A trip home, part I. Does this give you any idea why I feel the need to go back home? Do you have anything like this running through your veins? Were you raised on this, on living this every single day of your childhood? I took Tim and Whitney there so someone who knows me now would have a small idea of how this river, this area, has latched onto me and won't let go.
Tim was ready for me. Layin' for me, as they say. 8:00 a.m. Sunrise Biscuit Kitchen made him a sausage, egg and cheese and built me a BLT in exchange for a few dollars. Caffe Driade donated a coupla' Driade shakes (2 shots espresso, one cup vanilla ice cream, two tablespoons cocoa, two tablespoons powdered malt, a half cup of whole milk) to help us start our day.
I-85 for two hours, I-95 for two hours, 695 for half an hour, I-83 for an hour and half, and we arrive in Harrisburg. Somewhere along the way we visit Jamaica and the edges roll away, the shingles fall to the berm. Focus, focus...now clarity. Three pints of Guiness down near City Island park on Second Street, rock star parking helps us recover from the drive. Tim and I walk over to the island on the Walnut Street Bridge to take a piss. We watch an asian couple go through a training course on two Seque scooters they've rented and walk back to the car, headed for the airport to pick up Whitney.
On the way from the airport up to Liverpool, the Jamaicans stop in again and pollute the car. Lady Liberty of the Susquehanna confuses me everytime I see her. She stands on a railway bridge pier wrecked in the 1936 flood. We float by at 80 mph on Dauphin County's version of the Autobahn, headed for Lowe's Restaurant in Liverpool. The food was marginal, the decor late sixties truck stop and the clientelle straight from the mind of Gary Larsen. Sam Shetterly held court in his corner, drinking coffee and eating waffles and liver pudding as he has done for thirty years.
We head for Jimmy the Fertilizer's house. As a nervous eight year old he rolled several dry rabbit pellet turds down his leg into the lawn one day when he couldn't quite articulate his need to poo. Our mom picked him up and shook out the rest of his load into a freshly turned flower bed, hence the name. Jimmy's a peach. A happy, laughing father of two great girls and husband to Kim, his only sweetheart who has more patience with him than one can imagine. He has a keg on tap at all times. We drank with him and Skeeter, a neighbor whose been a good friend since we played ball in school together. Skeeter and a friend once walked naked into Lowe's restaurant on a Friday night wearing sneakers and sunglasses. This is where I grew up. Skeeter's wife and child joined us, we drank and laughed. Jim's new house up on Key Hill has the most fabulous view of the river, framed by the cemetary and the Schmatterhorn.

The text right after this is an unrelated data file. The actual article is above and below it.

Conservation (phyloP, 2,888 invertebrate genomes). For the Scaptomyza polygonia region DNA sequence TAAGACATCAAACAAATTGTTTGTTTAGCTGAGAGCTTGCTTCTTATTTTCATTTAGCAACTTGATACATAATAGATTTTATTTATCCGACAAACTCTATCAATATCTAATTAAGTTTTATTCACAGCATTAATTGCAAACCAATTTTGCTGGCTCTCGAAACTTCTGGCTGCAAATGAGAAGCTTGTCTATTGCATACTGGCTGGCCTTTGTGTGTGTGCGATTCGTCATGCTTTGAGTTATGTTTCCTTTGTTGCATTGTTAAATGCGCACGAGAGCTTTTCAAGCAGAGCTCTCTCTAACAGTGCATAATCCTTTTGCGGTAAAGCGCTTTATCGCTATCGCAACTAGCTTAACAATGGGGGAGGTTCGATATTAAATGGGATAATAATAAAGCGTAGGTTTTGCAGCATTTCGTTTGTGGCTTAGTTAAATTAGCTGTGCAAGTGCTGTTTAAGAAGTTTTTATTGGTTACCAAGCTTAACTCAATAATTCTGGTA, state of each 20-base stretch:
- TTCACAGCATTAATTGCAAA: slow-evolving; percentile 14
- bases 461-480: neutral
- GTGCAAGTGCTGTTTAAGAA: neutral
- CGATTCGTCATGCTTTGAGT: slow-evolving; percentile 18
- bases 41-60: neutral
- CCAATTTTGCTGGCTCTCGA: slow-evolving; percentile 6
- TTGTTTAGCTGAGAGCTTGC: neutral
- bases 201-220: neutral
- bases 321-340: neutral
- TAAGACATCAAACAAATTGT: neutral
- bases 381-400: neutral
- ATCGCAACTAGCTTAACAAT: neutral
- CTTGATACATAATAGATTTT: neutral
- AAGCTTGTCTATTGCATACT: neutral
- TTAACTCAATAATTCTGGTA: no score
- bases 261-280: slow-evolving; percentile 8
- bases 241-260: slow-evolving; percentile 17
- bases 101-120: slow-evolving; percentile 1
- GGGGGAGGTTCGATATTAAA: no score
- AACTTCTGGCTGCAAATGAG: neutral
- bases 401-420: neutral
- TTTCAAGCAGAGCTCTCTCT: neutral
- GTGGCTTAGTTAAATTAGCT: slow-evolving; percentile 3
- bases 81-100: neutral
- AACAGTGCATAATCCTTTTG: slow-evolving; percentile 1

I give Jimmy a rough time. I have to. He will pounce on me and pummel me with words and names, ribbing me 'til I gasp for air. He works a nerve like a bum on a bologne sandwich. Last time I visited, I wasn't ready. He crushed me. This time, he's mine. I do not relent, he's broken by the fourth beer.
We drive to the end of the world, turn left, go another mile and we're at my Dad's house in the woods. Dad and Jane sit on the deck listening to the night creep up on them from all sides, wrapping them in black velvet and stars. We drink beer on his deck and see him inside where he'll tether himself to a peritoneal dialysis machine for the next six hours as he does every evening. Got a kidney you're not using. My old man could use it.
We drank more beers. I convinced Tim and Whitney that the three of us would be safe walking up to the end of the road, that the 440 pound black bear taken off Dad's property last season was a fluke. I lied. They were all around us, eating berries and sniffing who we three stoners were peeing in the berm and laughing up the road. At the end of the world the stars pierced the sky holding our eyes up. Brilliant pissholes in a snowbank. Black night thick with pollen and humidity. We walked back into a dark maw and headed for bed. I slept with Tim in a double bed. I didn't check if he was wearing any underwear.
Breakfast. Pounds of scrapple, bacon, fresh strawberries, preserves. Jane fueled our guts for the river. Dad carried us and our gear to Jimmy's oldest brother's house, cousin Paul's. His boat got us there, a narrow john boat he used for duck hunting.
Paul: "Watch out for Jimmy. He'll bust your balls." Me: "I know, I know." Paul: "His name should be changed to Maytag, 'cause I don't know a better goddamned agitator."
We put in at Sweigert's Island, a state owned island leased to farmers and off limits to the public. I poled seated because Paul's pole belonged to his grandfather and he couldn't part with it, no matter how short it became. Seated poling sucks in everything but a canoe.
We fished, we drifted, we drank and navigated the channels towards the other side of the river. Anchored under a birch in a rapids, sleep came to us flanked by two islands under dappled sun. No fish found us. No matter.
A quick visit to the island, THE island, Skull Island, we saw someone's crudely rebuilt version of the cabin on the old one's footprint. Too much poison to camp there, no one sprays DDT like dear old Dad used to. I pole us over to a favorite rock outcropping where the teen me partied all night long with friends for years. We make camp.
Tim's in the tent, pulling up his zipper. It's always a good idea to have your zipper up when preparing to build a fire.